While many states have at least partially opened, it remains to be seen if they will continue a steady pace forward to an eventual full reopening, or if they will decide to pull back for a time. In other words, the process of recovering from a world-wide pandemic seems to be a two steps forward, followed by a one step backward process. Thankfully, many organizations have employed creative and innovative methods to keep their doors open as much as possible, while protecting both employees and the clients they serve.
For those who may have gotten off to a shaky start, we will provide some helpful tips on how to make the transition back to normal life as smoothly as possible.
Employee Safety First
While customers may come and go as they like, employees are obligated to remain in the workspaces their employer provides. Of course, organizations must follow government guidelines as to how many people are allowed within a building at the same time. Employers may need to expand the distance between employee workstations, whether they spend most of their time sitting or standing. It’s also a good idea to keep up with the latest information regarding PPE (personal protection equipment) to determine whether employees are being provided with the correct instructions on how to wear their various forms of protection.
While many companies allowed their employees to work remotely right from the beginning of the pandemic, some have found today they need at least some of their employees to work within their physical buildings. Still, some employees may have pre-existing health conditions that put them at a higher risk, or they have a family member who is in a high risk group.
While in a normal world it may be advantageous to have these people back in the office, if they do get sick, not only will it add an extra burden to their physical and mental health, at best they’ll still be required to quarantine for a two-week period. Now is the time to remain flexible and realize it might not be possible to have the entire company operating as effectively as it could.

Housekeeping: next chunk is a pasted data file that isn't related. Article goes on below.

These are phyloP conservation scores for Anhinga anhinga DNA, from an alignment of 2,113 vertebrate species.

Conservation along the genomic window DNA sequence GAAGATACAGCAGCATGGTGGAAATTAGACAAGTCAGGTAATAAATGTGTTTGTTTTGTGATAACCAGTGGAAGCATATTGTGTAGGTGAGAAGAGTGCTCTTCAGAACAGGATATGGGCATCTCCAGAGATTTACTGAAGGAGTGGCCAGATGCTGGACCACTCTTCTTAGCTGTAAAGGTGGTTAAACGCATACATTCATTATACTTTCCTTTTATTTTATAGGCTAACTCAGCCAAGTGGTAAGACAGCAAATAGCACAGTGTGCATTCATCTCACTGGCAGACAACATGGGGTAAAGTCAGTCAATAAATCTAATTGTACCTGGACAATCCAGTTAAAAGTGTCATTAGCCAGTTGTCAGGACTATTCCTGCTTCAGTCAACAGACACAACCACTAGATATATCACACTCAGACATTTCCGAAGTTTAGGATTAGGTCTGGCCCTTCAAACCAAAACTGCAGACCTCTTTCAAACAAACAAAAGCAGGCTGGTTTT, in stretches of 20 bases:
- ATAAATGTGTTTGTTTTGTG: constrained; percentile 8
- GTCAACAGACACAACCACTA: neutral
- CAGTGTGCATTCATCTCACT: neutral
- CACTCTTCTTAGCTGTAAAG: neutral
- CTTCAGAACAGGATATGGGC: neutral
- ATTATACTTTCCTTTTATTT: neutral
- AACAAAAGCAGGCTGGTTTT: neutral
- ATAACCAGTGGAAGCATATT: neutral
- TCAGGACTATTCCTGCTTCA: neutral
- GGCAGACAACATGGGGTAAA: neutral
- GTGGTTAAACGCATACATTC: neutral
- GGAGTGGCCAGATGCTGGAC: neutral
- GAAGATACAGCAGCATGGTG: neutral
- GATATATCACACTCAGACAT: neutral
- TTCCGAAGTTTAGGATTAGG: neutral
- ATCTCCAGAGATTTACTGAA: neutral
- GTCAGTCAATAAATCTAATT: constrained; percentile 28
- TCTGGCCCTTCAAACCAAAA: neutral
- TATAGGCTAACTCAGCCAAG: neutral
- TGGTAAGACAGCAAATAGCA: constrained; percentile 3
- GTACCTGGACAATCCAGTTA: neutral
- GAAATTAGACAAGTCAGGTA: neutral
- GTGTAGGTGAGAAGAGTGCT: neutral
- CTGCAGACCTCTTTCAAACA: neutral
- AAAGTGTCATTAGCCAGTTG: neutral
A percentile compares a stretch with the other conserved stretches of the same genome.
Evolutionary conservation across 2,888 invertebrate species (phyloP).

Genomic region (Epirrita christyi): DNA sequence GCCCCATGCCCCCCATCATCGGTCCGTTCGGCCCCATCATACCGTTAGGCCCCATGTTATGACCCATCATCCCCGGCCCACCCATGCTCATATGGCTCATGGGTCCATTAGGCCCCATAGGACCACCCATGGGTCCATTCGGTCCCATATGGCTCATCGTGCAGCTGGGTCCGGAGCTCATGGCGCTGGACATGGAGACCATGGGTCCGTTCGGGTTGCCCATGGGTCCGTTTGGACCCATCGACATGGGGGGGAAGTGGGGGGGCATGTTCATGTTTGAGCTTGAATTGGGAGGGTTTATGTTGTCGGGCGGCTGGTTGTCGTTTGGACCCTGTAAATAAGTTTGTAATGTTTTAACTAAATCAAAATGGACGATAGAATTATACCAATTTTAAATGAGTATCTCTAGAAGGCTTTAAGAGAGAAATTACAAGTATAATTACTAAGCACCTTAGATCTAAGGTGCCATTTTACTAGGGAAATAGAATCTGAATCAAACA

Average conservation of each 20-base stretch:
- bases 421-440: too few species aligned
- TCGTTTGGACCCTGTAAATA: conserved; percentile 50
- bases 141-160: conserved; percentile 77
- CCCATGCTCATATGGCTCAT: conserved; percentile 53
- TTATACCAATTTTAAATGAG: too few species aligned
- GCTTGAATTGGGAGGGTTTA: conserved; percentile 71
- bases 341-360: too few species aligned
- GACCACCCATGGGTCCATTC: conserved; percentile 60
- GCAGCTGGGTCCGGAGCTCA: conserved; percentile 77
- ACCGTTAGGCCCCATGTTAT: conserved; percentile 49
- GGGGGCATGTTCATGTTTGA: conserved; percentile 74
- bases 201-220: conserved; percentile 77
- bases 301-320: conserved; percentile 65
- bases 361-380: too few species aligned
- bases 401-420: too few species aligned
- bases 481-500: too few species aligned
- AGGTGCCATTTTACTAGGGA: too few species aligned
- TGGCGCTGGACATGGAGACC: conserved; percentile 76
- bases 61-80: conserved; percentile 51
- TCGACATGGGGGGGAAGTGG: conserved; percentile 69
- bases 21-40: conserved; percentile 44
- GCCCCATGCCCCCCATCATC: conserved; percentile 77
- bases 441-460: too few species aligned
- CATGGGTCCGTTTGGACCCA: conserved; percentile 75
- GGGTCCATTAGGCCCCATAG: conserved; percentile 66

Reassure the Public
Let customers, vendors, and other company staff members with which your organization regularly comes in contact know that you are making every effort to honor their health and safety as well. This may include sending out a corporate email outlining all the steps your organization is performing to ensure their interaction with your employees will remain a safe, positive experience.
If an organization has a physical building that customers or vendors will enter, let them know what you are doing to ensure their safety as well as your expectations of them, by posting a sign on the door which they can read prior to entering. Some organizations may want to include some details about their safety practices in their corporate phone greeting. Others may want to inform the public by way of an advertisement shown on TV or through a radio commercial.
Reevaluate Corporate Technology Security
Many organizations have employees working in entirely different settings than they did before the pandemic. This could mean the new settings open them up to additional security risks as they use technology devices and software apps in a way they never did before. For employees in a remote work environment, organizations need to consider who in the environment may potentially have access to confidential information and/or computer equipment, including logins used for various apps.
All the different ways in which employees now use corporate computer equipment and software applications must be reevaluated to ensure that a company’s technology system as a whole, remains safe and secure.
If you would like to know more about how to successfully navigate your organization through the pandemic, please contact us.